Phytochemicals

Peanuts contain , and s, s and in amounts similar to several tree nuts. Peanut skins contain which is under preliminary research for its potential effects in humans.


Oil composition

A common and oil, peanut oil is 46% monounsaturated fats (primarily ), 32% s (primarily ), and 17% saturated fats (primarily ). Extractable from whole peanuts using a simple water and method, the oil is being considered by 's program for future long-duration human .


Health concerns


Allergies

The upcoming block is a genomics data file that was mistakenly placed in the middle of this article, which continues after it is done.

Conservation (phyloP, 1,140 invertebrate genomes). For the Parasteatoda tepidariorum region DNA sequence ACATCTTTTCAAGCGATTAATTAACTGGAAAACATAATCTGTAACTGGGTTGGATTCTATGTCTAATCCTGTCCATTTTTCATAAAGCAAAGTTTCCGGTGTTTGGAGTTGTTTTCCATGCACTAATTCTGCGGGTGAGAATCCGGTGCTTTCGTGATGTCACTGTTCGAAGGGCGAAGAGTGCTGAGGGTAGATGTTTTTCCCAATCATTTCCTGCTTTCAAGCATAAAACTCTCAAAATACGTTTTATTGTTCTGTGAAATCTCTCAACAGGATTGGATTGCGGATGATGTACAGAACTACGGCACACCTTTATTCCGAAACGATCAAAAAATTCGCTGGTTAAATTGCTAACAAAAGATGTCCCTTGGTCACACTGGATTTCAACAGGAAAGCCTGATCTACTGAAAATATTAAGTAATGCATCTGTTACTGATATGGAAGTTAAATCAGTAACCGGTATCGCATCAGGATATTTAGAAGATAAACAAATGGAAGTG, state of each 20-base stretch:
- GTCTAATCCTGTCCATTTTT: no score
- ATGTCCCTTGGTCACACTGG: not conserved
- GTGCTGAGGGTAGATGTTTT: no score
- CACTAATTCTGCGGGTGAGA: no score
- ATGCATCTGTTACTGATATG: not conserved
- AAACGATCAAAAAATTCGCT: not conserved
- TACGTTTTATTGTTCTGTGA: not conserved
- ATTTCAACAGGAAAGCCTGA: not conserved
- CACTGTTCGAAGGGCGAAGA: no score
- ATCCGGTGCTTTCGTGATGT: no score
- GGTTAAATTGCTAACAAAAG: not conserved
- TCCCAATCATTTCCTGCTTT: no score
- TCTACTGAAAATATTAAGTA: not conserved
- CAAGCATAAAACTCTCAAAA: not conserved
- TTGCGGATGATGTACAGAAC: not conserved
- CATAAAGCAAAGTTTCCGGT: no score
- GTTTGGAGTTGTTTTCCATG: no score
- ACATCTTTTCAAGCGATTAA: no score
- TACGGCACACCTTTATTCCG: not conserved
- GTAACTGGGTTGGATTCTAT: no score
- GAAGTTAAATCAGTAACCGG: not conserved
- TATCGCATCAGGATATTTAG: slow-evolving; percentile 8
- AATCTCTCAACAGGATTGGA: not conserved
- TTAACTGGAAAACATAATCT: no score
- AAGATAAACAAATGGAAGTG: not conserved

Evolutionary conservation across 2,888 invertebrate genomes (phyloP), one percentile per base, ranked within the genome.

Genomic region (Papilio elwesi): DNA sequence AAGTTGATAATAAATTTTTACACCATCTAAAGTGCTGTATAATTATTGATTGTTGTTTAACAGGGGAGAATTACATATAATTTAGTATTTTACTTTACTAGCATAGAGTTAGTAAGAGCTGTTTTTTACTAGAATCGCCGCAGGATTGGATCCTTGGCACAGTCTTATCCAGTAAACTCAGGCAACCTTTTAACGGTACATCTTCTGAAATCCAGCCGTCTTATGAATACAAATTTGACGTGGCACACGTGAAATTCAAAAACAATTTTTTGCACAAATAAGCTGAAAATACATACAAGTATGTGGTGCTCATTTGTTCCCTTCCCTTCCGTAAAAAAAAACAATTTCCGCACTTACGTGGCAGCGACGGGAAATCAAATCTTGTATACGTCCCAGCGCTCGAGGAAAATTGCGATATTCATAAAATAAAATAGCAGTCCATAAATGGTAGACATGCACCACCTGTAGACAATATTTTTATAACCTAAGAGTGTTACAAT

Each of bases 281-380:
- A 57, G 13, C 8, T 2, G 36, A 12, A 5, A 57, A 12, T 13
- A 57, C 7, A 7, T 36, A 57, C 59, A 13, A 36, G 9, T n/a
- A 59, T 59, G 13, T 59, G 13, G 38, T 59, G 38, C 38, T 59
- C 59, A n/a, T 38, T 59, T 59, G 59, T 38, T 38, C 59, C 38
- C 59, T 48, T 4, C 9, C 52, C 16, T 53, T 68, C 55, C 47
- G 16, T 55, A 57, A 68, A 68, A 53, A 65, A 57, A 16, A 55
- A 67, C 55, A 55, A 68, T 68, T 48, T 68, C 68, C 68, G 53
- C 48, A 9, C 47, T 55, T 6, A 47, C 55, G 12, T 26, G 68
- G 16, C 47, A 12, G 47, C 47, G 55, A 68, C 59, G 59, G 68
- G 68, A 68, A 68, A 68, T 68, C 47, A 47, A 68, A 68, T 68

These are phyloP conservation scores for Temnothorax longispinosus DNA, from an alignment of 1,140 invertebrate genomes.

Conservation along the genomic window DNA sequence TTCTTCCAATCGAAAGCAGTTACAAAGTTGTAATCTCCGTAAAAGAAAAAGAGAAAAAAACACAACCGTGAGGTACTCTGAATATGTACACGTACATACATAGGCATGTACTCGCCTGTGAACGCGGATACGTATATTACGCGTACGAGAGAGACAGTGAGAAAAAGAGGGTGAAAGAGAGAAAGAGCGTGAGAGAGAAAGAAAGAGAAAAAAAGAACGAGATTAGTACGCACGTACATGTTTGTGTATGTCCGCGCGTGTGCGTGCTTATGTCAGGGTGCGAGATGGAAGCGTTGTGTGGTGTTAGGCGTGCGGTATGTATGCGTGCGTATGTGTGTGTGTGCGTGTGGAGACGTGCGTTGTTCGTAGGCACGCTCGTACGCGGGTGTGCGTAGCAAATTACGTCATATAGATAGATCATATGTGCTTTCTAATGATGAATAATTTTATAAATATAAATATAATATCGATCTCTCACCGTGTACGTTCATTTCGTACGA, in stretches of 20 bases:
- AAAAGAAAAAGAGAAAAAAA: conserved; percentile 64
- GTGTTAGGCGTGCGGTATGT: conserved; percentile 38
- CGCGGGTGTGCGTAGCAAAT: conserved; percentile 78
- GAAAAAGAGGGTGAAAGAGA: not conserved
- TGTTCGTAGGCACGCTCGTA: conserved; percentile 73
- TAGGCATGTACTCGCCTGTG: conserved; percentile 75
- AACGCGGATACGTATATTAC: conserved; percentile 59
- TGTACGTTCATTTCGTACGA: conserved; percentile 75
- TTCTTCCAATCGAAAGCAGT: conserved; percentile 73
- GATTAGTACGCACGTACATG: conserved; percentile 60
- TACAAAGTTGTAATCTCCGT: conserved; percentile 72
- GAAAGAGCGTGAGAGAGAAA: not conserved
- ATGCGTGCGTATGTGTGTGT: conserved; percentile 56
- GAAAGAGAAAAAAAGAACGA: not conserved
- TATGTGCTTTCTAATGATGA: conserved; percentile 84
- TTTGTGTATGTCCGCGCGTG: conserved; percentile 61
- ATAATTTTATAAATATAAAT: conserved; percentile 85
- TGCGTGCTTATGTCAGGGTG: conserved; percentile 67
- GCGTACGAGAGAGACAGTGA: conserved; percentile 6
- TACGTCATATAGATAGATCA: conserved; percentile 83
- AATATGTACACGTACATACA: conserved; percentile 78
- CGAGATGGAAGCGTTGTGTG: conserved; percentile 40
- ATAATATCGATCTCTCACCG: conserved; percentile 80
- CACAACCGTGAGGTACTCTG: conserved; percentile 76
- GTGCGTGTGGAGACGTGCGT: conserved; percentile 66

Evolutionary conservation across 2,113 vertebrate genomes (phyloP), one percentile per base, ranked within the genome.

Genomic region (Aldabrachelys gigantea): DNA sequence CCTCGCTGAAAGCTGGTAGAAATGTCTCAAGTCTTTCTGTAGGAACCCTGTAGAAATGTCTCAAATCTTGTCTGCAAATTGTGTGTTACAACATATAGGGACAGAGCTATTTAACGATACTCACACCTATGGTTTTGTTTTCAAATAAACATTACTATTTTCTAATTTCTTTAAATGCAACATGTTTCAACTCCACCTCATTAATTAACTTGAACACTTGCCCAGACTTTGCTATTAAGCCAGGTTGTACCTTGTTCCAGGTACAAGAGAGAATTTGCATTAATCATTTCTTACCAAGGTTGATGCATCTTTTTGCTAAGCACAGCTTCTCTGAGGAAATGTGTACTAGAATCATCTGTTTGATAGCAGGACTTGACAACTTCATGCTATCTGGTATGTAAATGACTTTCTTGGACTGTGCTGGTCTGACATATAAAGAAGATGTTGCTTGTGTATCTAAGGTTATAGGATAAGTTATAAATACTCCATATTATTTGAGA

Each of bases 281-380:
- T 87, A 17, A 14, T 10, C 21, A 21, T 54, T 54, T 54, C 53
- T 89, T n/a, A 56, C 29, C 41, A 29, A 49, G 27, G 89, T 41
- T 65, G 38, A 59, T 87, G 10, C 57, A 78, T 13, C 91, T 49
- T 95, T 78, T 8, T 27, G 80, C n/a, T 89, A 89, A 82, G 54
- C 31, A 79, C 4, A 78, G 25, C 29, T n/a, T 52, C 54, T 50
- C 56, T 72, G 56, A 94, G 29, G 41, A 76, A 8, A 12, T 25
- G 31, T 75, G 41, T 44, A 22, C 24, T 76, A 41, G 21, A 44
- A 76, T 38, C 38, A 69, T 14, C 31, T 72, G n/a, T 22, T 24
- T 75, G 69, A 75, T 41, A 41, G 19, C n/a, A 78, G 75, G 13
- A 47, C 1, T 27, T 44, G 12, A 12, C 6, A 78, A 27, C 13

Some people (0.6% of the United States population) report that they experience to peanut exposure; symptoms are specifically severe for this nut, and can range from watery eyes to , which is generally fatal if untreated. Eating a small amount of peanut can cause a reaction. Because of their widespread use in prepared and packaged foods, the avoidance of peanuts can be difficult. The reading of ingredients and warnings on product packaging is necessary to avoid this allergen. Foods that are processed in facilities which also handle peanuts on the same equipment as other foods are required to carry such warnings on their labels. Avoiding cross contamination with peanuts and peanut products, (along with other severe allergens like shellfish) is a promoted and common practice which chefs and restaurants worldwide are becoming aware of. The of allergy states that a lack of early childhood exposure to infectious agents like germs and parasites could be causing the increase of food allergies. Studies comparing age of peanut introduction in Great Britain with introduction in Israel showed that delaying exposure to peanuts in childhood can dramatically increase the risk of developing peanut allergies. Peanut allergy has been associated with the use of skin preparations containing peanut oil among children, but the evidence is not regarded as conclusive. Peanut allergies have also been associated with family history and intake of soy products. Some s in the United States and elsewhere have banned peanuts. However, the efficacy of the bans in reducing allergic reactions is uncertain. A recent study in Canada has shown that there is no difference in the percentage of accidental exposures occurring in schools prohibiting peanuts than in schools allowing them. Refined peanut oil will not cause allergic reactions in most people with peanut allergies. However, crude (unrefined) peanut oils have been shown to contain protein, which may cause allergic reactions. In a randomized, , 60 people with proven peanut allergy were challenged with both crude peanut oil and refined peanut oil. The authors concluded, "Crude peanut oil caused allergic reactions in 10% of allergic subjects studied and should continue to be avoided." They also stated, "Refined peanut oil does not seem to pose a risk to most people with peanut allergy." However, they point out that refined peanut oil can still pose a risk to peanut-allergic individuals if oil that has previously been used to cook foods containing peanuts is reused.